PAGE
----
Coping with the New World Disorder: The Media, Humanitarians, and Policy-Makers
Robert I. Rotberg and Thomas G. Weiss
THE PEACE OF THE WORLD, the reduction of ethnic and religious hostilities, and the avoidance of recurring complex humanitarian emergencies depend upon a reconceptualization of American self-interest. The new sense of the national interest needs to emphasize humanitarian core values. It should elevate the freedom of peoples around the globe to the same heights that containing communism once reached. If the United States, as the world's lone superpower, does not assume these responsibilities, global tensions will proliferate.
We should accept the premise that the political values, moral stature, and domestic tranquillity of the United States are genuinely threatened by instability and strife wherever in the world they occur--even well beyond our usual geographical spheres of concern. Genocide cannot be ignored, even if the peoples being attacked are distant and their countries confer little strategic advantage. As a nation we no longer have the luxury of retreating from the world or of choosing involvements with Europe, Russia, and Israel over being engaged elsewhere and everywhere. The global village, tied together by the media and populated in part by American and international relief agencies, is a reality.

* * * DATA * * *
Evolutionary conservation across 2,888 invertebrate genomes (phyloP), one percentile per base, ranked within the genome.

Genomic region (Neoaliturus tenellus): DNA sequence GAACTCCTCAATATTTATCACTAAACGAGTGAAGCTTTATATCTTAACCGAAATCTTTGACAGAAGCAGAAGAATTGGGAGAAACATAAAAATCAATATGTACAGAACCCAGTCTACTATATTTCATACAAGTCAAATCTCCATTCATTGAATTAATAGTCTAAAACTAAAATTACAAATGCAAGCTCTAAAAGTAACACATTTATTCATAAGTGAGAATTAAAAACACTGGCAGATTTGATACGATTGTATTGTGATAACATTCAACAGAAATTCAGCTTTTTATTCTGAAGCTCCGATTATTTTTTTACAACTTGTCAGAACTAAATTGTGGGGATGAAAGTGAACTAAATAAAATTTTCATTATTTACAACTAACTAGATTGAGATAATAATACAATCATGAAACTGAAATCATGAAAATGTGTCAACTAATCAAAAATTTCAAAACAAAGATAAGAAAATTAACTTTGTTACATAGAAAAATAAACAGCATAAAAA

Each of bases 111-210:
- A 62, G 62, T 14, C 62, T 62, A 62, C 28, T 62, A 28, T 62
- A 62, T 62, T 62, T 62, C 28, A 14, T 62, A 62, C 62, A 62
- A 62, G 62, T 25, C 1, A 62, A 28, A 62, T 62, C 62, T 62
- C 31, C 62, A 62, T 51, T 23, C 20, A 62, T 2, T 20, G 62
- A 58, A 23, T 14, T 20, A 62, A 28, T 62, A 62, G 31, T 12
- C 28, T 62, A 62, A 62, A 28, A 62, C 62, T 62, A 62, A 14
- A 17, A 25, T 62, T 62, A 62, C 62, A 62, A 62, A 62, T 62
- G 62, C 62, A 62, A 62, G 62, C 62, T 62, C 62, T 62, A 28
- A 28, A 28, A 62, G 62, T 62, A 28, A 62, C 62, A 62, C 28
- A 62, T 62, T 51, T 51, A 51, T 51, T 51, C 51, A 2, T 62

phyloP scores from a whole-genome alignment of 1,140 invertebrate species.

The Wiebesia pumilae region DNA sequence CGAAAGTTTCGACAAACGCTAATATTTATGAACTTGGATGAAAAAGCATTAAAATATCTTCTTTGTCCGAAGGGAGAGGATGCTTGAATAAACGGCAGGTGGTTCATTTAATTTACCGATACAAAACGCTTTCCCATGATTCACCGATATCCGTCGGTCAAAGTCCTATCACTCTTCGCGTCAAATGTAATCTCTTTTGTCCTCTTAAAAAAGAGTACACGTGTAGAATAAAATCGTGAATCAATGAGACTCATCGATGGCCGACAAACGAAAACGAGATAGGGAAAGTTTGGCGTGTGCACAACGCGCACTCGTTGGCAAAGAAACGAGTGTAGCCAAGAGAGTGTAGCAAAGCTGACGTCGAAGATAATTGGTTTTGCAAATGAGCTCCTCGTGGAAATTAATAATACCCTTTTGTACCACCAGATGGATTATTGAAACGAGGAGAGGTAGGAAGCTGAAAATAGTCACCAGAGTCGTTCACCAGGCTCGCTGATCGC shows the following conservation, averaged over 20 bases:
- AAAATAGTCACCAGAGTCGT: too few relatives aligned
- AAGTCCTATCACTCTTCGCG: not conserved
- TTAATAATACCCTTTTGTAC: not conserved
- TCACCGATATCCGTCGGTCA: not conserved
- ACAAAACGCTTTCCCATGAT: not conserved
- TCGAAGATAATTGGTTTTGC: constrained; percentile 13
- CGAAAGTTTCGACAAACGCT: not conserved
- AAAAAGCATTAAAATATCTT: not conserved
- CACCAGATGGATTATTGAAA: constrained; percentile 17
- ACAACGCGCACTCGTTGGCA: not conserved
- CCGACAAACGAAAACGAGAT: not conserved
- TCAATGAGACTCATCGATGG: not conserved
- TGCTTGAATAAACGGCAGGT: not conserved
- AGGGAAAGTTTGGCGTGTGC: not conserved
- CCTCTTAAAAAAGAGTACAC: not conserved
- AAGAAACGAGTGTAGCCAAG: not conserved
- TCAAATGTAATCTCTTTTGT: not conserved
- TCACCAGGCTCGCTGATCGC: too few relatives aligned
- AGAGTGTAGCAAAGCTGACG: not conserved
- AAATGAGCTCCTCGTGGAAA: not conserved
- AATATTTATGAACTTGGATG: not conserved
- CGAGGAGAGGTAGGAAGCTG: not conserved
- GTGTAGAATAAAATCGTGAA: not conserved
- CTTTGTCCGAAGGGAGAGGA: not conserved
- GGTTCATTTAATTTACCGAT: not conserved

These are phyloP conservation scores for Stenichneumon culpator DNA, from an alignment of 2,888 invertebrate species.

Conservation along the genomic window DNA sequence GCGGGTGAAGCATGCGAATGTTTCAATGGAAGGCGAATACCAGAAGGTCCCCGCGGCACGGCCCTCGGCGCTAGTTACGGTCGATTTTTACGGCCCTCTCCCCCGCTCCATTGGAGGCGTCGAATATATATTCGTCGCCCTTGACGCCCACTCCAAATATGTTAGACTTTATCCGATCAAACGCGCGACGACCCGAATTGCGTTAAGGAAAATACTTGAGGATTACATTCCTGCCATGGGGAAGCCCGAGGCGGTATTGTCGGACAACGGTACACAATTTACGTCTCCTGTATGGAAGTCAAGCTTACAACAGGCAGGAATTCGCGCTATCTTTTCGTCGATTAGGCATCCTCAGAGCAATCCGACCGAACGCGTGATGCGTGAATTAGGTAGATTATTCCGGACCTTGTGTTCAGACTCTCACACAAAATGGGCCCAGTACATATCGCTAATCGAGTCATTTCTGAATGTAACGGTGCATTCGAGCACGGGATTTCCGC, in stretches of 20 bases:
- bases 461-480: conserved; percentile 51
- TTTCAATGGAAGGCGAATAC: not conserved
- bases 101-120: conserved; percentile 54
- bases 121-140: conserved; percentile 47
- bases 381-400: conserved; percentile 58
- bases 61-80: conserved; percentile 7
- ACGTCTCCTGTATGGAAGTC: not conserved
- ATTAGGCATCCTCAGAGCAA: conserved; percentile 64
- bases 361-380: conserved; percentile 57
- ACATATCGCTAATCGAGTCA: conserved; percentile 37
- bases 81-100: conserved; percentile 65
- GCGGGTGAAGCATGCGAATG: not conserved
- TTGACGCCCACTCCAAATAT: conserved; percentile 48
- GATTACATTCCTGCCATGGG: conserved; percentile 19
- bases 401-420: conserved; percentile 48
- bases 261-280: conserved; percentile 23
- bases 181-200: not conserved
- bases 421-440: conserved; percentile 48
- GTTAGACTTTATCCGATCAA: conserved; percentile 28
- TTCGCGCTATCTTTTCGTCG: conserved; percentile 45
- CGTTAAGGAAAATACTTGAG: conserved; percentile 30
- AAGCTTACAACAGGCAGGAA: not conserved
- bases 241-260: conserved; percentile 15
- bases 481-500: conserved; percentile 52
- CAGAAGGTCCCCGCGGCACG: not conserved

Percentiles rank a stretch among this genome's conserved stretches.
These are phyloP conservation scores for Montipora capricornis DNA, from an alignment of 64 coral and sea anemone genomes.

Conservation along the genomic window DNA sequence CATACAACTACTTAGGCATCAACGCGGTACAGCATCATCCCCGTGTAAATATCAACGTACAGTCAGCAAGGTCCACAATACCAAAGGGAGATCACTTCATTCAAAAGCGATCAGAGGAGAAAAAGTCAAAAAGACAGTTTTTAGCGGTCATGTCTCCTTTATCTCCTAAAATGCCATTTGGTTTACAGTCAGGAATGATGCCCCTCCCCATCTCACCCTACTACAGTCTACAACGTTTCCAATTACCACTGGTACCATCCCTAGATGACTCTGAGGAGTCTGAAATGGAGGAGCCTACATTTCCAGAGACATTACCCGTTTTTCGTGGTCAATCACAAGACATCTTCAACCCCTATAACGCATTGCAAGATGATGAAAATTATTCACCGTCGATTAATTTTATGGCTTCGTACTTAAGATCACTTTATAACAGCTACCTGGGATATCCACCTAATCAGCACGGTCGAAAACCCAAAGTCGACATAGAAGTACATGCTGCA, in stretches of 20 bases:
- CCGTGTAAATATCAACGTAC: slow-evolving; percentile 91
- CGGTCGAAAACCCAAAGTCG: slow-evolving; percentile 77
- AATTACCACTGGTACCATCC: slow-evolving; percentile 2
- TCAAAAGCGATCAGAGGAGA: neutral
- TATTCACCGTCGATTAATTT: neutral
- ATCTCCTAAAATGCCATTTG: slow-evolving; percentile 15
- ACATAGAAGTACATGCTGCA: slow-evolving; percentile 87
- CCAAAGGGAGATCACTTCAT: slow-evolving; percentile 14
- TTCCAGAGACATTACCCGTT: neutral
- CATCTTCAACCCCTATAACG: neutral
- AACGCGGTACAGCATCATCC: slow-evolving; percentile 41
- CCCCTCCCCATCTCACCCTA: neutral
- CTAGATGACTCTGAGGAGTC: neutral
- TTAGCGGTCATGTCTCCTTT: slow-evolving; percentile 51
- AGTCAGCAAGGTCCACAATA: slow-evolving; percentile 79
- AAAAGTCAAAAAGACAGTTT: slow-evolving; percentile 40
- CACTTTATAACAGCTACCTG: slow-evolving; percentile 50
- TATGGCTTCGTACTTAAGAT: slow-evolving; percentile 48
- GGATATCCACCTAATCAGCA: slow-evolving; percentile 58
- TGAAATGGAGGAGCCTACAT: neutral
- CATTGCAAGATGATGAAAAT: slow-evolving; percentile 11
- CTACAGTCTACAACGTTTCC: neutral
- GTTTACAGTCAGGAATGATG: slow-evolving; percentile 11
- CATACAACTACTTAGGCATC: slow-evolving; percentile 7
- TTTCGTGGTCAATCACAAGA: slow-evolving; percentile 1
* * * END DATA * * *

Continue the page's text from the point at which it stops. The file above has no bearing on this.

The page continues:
Communications have indeed become instantaneous. Mass killings anywhere appear on CNN and television news programs. A prospective genocide in Burundi, therefore, does impinge upon our own enjoyment of American freedom just as the abridgement of human rights in, say,